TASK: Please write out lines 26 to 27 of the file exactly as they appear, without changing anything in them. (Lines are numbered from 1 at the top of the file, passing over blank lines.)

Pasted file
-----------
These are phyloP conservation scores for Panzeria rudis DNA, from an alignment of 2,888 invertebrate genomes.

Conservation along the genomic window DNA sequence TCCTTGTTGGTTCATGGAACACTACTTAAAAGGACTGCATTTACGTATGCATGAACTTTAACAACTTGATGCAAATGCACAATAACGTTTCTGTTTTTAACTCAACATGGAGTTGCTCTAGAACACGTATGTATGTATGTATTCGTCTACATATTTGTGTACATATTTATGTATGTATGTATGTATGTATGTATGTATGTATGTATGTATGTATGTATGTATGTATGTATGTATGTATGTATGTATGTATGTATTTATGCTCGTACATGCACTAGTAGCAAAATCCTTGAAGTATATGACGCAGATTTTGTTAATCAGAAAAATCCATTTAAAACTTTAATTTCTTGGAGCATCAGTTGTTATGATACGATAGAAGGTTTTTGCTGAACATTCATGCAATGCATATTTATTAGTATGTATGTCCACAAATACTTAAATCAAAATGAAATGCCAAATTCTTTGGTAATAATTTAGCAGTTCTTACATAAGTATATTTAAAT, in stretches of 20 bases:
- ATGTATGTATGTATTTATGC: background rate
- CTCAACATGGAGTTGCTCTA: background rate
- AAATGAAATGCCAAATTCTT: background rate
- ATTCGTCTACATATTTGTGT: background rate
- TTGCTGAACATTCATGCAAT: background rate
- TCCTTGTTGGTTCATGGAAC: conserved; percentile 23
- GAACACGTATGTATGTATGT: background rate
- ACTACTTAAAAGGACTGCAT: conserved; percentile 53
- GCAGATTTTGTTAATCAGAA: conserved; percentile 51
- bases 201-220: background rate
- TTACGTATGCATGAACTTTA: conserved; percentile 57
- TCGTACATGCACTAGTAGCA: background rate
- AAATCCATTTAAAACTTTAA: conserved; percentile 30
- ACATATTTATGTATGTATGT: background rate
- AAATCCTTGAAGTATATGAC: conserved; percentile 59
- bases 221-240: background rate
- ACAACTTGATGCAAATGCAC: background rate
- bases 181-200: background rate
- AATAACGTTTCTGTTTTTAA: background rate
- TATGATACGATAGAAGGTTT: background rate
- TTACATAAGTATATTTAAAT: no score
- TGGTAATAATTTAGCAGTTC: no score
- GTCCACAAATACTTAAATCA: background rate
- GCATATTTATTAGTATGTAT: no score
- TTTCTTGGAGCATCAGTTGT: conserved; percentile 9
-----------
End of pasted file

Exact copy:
- GCATATTTATTAGTATGTAT: no score
- TTTCTTGGAGCATCAGTTGT: conserved; percentile 9